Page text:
• Evangelism. “When marrying one’s personal brand with a company or cause, it’s important to be intentional with each decision for as long as possible. Mission creep can happen on a personal or company-level, and when you represent both, a misstep with one will impact the other, especially if you’re trying to do too much at once,” says Chang. “A lot of people try to recruit me for events management or evangelist roles. I have no interest in that because I know what I want to accomplish in a very specific way. It’s important to remind others of your stance with your behavior and decisions over time.”
  • Recruiting other influencers. “It takes time to find more women who want to influence an industry or community versus lead a company. It’s a lot of work that has be sustained for a long period, and it’s each individual’s personal decision in the end. I’m happy to mentor people, but it’s not my place to tell a woman that she needs to be more ambitious with her life (though I’m guilty of doing it). So, it takes time to find fellow influencers and build enough trust that they start sharing things for you.”

You're Only As Good As Your Ability to Rally People

As a serial entrepreneur, Chang has been able to engage tens of thousands of women through Women 2.0 and Bay Area Girl Geek Dinners. And she’s still astounded by how the title of “founder” has helped her assemble a movement. “Being a founder has been inadvertently useful. When I started Women 2.0, it was more like a goal of just meeting and connecting with people,” says Chang. “The fact that I’m a founder has opened doors. It carries weight and a lot of social capital, especially given the huge demand for female role models in leadership positions.”

As a result, she's been able to help rising female leaders in tech cut their teeth as founders, join high-growth companies or get exposure in the media. Chang's asked about the leading women in science or technology, and she shares many names. She’s known for this. That said, for those who aren’t founders, there are still ways to rally people and amass a following. Here are three tactics from Chang:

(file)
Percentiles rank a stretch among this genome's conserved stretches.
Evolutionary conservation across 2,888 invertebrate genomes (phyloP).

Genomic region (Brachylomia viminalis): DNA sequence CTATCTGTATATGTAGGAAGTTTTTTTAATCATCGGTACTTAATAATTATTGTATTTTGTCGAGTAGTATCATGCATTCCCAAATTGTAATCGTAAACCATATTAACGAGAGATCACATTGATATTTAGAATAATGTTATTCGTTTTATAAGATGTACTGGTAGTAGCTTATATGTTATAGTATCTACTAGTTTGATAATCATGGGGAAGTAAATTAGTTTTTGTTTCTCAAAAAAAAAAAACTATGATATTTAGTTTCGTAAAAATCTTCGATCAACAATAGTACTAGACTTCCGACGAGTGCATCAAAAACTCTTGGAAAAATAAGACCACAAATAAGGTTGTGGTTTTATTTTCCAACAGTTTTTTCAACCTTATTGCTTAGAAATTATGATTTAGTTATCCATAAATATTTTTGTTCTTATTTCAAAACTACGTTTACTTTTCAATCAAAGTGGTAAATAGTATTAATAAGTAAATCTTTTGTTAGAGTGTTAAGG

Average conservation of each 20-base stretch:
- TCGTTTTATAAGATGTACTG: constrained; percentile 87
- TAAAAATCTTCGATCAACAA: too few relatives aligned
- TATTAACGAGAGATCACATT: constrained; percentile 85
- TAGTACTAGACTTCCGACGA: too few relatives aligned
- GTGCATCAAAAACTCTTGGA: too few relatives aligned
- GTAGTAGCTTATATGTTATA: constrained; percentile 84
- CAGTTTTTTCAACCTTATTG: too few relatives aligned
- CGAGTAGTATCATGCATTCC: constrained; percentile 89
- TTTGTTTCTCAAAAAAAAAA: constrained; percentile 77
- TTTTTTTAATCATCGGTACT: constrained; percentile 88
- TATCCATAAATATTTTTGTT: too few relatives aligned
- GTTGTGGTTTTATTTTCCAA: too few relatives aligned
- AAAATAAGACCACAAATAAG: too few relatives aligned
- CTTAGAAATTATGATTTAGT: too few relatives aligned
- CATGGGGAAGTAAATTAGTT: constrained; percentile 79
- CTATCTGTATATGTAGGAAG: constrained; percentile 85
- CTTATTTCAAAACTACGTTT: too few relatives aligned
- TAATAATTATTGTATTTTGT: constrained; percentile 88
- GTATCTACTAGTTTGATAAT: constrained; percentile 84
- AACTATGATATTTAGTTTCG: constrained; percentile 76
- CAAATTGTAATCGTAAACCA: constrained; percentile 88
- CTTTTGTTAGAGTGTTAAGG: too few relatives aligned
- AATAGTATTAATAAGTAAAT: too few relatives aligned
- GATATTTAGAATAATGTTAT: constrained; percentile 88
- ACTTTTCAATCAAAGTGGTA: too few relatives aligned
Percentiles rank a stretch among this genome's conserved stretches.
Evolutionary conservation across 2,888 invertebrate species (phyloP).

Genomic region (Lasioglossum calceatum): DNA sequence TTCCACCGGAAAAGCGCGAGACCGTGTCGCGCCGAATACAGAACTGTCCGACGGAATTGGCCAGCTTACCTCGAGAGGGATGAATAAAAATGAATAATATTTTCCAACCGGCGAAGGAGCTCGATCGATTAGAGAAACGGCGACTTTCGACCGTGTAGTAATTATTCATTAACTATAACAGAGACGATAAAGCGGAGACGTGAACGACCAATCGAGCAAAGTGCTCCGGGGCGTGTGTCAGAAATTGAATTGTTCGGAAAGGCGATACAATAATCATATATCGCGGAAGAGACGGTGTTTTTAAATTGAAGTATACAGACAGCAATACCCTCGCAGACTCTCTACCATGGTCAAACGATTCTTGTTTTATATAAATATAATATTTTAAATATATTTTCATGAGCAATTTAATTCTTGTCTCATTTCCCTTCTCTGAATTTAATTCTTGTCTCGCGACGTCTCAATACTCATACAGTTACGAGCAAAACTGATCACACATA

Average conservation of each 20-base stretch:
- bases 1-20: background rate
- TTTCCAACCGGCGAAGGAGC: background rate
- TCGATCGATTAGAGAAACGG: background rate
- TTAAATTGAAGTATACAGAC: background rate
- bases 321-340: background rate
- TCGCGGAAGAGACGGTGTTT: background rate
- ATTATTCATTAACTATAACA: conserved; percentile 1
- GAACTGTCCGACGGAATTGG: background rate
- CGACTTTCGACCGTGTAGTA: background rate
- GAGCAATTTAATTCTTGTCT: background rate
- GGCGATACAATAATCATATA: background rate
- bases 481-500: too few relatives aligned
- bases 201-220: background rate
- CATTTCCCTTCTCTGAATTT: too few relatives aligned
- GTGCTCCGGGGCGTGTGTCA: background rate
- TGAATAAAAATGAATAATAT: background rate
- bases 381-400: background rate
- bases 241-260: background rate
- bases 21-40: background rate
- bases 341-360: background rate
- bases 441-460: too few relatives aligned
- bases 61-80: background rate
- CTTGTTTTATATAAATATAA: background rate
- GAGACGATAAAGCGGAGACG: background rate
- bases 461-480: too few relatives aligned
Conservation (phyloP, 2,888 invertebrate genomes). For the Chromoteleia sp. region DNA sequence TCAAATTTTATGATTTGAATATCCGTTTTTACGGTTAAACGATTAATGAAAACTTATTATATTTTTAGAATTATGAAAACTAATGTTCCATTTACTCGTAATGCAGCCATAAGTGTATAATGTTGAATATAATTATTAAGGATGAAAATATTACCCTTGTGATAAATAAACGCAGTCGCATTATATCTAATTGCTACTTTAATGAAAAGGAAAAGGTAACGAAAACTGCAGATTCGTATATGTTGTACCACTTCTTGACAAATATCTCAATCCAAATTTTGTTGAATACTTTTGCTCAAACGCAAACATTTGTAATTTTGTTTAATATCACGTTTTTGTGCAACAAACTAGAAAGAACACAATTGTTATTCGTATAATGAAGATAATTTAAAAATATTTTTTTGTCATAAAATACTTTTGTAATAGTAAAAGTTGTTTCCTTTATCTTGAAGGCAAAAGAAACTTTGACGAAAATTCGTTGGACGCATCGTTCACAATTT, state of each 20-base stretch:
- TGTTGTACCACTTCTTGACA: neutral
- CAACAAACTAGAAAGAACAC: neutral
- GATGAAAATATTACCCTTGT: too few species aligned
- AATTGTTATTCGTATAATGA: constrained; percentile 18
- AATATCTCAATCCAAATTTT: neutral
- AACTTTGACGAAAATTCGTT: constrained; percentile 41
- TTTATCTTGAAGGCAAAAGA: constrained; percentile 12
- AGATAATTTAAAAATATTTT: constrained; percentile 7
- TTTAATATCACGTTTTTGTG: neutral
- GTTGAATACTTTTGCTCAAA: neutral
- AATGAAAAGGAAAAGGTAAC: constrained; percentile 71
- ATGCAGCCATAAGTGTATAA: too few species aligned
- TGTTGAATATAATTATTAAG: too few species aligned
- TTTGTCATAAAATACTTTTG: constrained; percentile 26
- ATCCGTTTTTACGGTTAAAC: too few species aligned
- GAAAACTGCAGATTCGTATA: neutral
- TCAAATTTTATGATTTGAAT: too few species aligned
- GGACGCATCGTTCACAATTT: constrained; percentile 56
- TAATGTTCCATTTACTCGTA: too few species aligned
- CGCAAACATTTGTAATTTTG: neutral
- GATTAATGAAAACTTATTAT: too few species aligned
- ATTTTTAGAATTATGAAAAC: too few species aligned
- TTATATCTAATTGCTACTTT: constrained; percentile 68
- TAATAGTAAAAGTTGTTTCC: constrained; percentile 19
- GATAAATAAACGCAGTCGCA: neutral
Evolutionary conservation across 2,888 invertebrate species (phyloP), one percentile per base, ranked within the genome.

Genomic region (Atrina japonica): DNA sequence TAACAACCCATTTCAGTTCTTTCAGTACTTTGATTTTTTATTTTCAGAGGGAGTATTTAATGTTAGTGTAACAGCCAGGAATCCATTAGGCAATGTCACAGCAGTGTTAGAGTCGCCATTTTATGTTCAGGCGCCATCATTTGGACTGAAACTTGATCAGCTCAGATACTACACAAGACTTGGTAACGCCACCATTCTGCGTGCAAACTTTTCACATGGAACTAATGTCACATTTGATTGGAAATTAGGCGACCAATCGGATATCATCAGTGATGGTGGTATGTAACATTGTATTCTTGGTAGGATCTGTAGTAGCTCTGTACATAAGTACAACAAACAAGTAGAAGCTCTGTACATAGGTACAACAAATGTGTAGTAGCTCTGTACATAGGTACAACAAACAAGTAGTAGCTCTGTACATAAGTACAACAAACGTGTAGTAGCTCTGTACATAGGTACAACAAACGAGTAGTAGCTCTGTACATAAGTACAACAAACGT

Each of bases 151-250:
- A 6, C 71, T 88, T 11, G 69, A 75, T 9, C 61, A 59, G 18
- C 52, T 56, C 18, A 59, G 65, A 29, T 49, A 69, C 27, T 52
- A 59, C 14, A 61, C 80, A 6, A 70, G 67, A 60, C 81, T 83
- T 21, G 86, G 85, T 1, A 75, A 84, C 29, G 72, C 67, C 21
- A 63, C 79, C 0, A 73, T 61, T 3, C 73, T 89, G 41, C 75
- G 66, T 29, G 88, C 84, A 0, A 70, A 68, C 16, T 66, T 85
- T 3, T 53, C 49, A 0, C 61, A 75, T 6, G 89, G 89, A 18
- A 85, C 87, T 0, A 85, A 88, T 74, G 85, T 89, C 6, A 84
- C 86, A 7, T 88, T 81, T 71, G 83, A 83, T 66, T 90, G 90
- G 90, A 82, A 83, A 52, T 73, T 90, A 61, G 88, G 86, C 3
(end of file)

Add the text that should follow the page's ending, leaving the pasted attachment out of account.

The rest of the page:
Just ask.

It seems obvious and simple, but many people hesitate to make a direct ask of support. Soon after Chang started Women 2.0, its first conference drew an audience of 100 women and a few men. She created the website, logo and a simple flyer to distribute. “Then, we asked our friends, tapped our network and called in favors,” says Chang. “We asked people to attend and to be on panels. Most people said yes.”

If your requests hit the bullseye, be prepared to deliver more. After the initial Women 2.0 event, attendees asked how to sign up on a mailing list or when they could come to the next event. To keep up with the demand, Chang started to invite people to her house to host a monthly meetup of female founders.

After 100 women tried to cram into her apartment, she moved the meetup to a larger meeting space in San Francisco. “Part of it was being responsive, and giving them a space to connect with each other. A big moment was having the group articulate that they were going to build this together. Group ownership is a big part of community building.”

Don’t be afraid to establish “making asks” as a rule — until it becomes part of the culture. “For Girl Geek Dinners, we always create a rideshare Google document for attendees to carpool to events,” says Chang. “This makes it easy for attendees to reach out to others, network and make real connections.”

Get people to take it personally — then they’ll support publicly.

In January 2008, Bay Area Girl Geek Dinners held its first event for over 400 women at Google’s headquarters in Mountain View. The organization has hosted over 90 dinners to date, attended by over 15,000 women in the Silicon Valley. Dinners are now held every other week and completely booked for the next year and a half. Chang and her team used all the well-known engagement techniques: word of mouth, free admission, Facebook groups and e-mail signup lists. These tools were all valuable and lowered most barriers to participation.

But the team focused most intently on delivering the networking, content and connections that would make a lasting impression on the female technologists and founders in the room. For example, sponsors are encouraged to make their women executives, engineers and technologists the speakers at the event. Encore sponsors are encouraged to share how many female attendees they’ve hired from previous dinners. One sponsoring company hired 9 women after hosting two events.